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Bittleston to advance microbe research with National Science Foundation CAREER award

Leonora Bittleston with a carnivorous pitcher plant from Southeast Asia known as Nepenthes. Photo by Jessica Bernardin.
Bittleston and a pitcher plant

“Out of sight, out of mind.” This saying is especially true for the microbes that live in and on animals and plants, but are invisible to the naked eye. However, for assistant professor of biology Leonora Bittleston, this invisible microbiome is top of mind.

In Spring 2023, Bittleston received a prestigious National Science Foundation CAREER award to study the microbiomes of pitcher plants and sagebrush. Her award will last five years and provide nearly $870,000 to forward the research of microbial ecosystems.

“We’re interested in microbes because–now that we have a much greater appreciation of microbiomes and how complex and pervasive the microbial world is–we also know that most organisms have these very tight, very long-term associations with microbes (bacteria and fungi) and those associations can really affect the fitness of the host,” Bittleston said.

By understanding what drives certain microbes to assemble and coexist (or not) in communities on these plants, Bittleston’s research will inform the basic science around the microbiomes of these plant species and could ultimately impact conservation. An important component of the research will be exploring how to best replicate and maintain a complex microbiome in a lab setting.

“In the way that humans have a microbiome that can affect our health, plants also have a microbiome, and there are different ways you can look at it,” Bittleston said.

Pitcher Plants

Carnivorous pitcher plants like the Sarracenia have a unique pitcher-like shape that holds water and attracts insects that are then digested to provide nutrients for the plant. However, Bittleston wants to know how the microbial species living in the pitcher plant’s water coexist and support each other and the plant itself.

In her research, Bittleston especially wants to answer an often overlooked question: “Why do so many species not coexist in a lab setting, when we see so many species coexisting in nature?” Bittleston explained that in current microbiome research, most experiments focus on just two species, but that is only a shadow of a natural ecosystem in which communities can range from hundreds to thousands of species.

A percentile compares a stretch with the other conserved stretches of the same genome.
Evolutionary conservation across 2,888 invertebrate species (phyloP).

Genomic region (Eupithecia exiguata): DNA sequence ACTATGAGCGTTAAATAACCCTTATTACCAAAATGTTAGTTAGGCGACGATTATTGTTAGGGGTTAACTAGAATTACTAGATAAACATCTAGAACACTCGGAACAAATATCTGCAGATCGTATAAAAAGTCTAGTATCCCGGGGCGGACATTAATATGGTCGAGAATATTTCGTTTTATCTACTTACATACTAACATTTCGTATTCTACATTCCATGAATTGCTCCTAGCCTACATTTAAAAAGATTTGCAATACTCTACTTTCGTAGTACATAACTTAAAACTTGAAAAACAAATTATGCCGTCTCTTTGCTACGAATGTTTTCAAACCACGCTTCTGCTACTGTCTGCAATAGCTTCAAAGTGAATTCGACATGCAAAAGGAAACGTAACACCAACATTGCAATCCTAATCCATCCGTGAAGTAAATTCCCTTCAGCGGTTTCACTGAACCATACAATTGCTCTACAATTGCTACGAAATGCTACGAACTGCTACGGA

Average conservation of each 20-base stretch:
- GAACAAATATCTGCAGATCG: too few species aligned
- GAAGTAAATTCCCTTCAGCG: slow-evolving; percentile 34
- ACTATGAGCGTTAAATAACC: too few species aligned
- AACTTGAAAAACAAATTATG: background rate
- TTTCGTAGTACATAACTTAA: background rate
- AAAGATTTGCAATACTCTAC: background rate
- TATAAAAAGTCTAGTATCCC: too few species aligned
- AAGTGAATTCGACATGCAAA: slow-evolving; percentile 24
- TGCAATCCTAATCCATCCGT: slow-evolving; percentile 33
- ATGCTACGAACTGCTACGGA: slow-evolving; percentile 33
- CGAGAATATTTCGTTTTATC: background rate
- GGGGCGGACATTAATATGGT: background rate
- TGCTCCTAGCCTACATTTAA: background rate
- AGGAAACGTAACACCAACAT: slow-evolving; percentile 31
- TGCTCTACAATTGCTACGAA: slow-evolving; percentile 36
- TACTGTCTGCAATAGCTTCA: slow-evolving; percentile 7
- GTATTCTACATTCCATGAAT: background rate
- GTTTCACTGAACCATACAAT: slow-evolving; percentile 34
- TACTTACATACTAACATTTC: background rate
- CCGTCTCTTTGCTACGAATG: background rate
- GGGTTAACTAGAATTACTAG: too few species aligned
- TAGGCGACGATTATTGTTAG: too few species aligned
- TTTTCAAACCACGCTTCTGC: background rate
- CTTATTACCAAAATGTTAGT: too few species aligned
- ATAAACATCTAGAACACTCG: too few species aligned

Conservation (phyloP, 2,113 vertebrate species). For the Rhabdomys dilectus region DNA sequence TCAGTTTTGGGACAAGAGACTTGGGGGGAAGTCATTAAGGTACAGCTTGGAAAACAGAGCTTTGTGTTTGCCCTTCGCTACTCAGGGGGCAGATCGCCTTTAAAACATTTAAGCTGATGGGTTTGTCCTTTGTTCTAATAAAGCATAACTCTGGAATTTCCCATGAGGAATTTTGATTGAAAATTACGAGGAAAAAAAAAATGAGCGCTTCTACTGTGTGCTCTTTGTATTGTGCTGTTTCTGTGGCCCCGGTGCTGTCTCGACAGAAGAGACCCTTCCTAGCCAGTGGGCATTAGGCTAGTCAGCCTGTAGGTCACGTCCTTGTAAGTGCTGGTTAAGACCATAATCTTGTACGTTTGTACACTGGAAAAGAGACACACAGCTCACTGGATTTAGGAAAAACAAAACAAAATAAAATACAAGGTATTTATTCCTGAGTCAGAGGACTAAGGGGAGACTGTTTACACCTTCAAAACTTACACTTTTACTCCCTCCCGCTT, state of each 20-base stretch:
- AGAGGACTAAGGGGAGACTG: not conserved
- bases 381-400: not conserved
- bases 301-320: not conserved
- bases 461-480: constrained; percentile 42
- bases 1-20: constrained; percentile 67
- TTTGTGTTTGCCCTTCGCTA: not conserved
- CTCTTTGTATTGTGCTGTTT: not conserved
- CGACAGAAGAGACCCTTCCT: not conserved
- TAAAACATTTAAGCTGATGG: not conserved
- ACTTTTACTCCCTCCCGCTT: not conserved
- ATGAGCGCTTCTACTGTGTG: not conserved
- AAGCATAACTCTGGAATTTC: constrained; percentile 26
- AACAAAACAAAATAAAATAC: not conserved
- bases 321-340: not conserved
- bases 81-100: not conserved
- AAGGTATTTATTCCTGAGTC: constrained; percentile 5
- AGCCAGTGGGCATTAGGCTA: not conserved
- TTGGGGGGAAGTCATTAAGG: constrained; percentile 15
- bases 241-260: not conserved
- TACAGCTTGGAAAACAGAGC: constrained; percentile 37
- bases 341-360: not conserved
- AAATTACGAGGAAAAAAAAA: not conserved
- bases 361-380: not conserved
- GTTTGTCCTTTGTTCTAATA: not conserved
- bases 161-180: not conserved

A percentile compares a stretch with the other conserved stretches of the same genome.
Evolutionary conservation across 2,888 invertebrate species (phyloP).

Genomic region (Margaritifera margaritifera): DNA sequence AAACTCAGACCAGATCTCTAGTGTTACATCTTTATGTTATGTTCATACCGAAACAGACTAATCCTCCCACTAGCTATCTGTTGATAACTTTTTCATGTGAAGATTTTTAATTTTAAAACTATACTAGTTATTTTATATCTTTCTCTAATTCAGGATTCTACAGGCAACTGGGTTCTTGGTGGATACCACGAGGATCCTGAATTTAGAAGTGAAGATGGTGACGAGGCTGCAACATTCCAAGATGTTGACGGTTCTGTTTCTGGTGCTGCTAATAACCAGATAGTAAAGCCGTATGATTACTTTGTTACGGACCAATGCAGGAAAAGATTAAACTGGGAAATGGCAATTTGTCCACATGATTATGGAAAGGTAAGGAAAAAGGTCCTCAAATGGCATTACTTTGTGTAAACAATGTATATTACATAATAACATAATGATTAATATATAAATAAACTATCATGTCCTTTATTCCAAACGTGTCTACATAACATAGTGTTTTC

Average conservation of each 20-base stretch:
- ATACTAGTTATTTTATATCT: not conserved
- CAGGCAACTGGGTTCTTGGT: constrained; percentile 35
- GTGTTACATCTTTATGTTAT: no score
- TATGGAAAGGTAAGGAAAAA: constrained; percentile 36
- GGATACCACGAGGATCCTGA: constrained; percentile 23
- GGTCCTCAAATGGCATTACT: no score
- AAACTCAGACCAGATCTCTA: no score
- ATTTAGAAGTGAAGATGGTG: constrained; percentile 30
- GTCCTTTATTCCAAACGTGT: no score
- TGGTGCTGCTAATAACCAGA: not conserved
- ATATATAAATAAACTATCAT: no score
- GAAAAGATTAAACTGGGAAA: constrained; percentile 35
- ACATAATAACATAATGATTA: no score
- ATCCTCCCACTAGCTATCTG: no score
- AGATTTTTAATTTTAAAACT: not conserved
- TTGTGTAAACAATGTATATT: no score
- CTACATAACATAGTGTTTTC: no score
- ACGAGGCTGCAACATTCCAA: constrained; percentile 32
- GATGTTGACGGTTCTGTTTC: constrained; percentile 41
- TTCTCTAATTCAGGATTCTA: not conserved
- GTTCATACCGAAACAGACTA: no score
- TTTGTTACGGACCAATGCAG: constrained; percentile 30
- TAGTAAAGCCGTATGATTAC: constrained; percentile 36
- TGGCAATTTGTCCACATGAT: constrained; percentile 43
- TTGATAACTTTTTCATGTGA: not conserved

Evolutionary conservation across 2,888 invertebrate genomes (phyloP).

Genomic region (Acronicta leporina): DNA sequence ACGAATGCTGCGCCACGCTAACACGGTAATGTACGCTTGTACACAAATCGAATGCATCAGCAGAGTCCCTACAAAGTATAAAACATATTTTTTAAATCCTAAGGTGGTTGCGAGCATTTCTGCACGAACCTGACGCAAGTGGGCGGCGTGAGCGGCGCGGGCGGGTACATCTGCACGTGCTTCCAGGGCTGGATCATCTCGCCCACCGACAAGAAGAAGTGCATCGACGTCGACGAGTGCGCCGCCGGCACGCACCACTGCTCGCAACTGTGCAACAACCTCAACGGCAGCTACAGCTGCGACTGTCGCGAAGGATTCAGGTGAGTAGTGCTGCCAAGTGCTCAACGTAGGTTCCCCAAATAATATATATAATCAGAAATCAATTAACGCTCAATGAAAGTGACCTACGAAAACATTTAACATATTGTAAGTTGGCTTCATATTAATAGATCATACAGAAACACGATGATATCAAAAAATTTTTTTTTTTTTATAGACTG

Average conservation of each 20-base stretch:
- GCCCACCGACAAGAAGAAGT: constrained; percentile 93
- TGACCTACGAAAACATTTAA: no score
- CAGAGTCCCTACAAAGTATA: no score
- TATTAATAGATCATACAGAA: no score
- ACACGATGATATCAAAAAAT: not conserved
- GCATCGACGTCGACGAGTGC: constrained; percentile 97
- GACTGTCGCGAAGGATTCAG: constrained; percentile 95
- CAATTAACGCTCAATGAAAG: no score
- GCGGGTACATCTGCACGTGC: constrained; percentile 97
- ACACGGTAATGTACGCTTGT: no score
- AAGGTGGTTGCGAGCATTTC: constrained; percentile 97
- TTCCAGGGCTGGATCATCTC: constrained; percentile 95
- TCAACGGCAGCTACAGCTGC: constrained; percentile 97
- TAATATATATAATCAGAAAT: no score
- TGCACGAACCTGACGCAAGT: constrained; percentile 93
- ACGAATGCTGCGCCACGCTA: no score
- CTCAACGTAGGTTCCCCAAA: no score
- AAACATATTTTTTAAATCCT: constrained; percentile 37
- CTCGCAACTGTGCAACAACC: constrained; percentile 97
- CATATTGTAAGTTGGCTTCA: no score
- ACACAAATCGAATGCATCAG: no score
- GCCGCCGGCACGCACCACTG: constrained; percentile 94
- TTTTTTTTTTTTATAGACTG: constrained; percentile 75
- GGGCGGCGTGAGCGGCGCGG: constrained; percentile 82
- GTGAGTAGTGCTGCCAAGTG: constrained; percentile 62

Learn more about Bittleston’s work with pitcher plants.


A secondary plant of study supported by this award is the West’s ubiquitous Big Sagebrush, a plant species that is under threat from wildfire, drought, climate change and urban development.

In the lab and in the field, sagebrush has already provided Bittleston’s team with a unique challenge to studying microbial communities.

“It’s more complex than we initially thought it would be,” Bittleston said. “Sagebrush itself produces so many secondary chemicals, and so many of those are antimicrobial. We expected to see a simpler microbial community on sagebrush leaves, but it’s actually relatively complex. And it’s more complex externally than internally.”

By working with sagebrush, Bittleston will be able to inform the science and conservation of the plant, and also create hands-on research opportunities with students from the university, regional community colleges, and K-12 institutions in Idaho, particularly for first-generation, low-income, rural, Hispanic and Latine students.

The team will also create an i-STEM Summer Institutes professional development workshop for educators and will work with sixth through twelfth grade teachers to build educational research tools using publicly available bacterial species and 3D-printed equipment.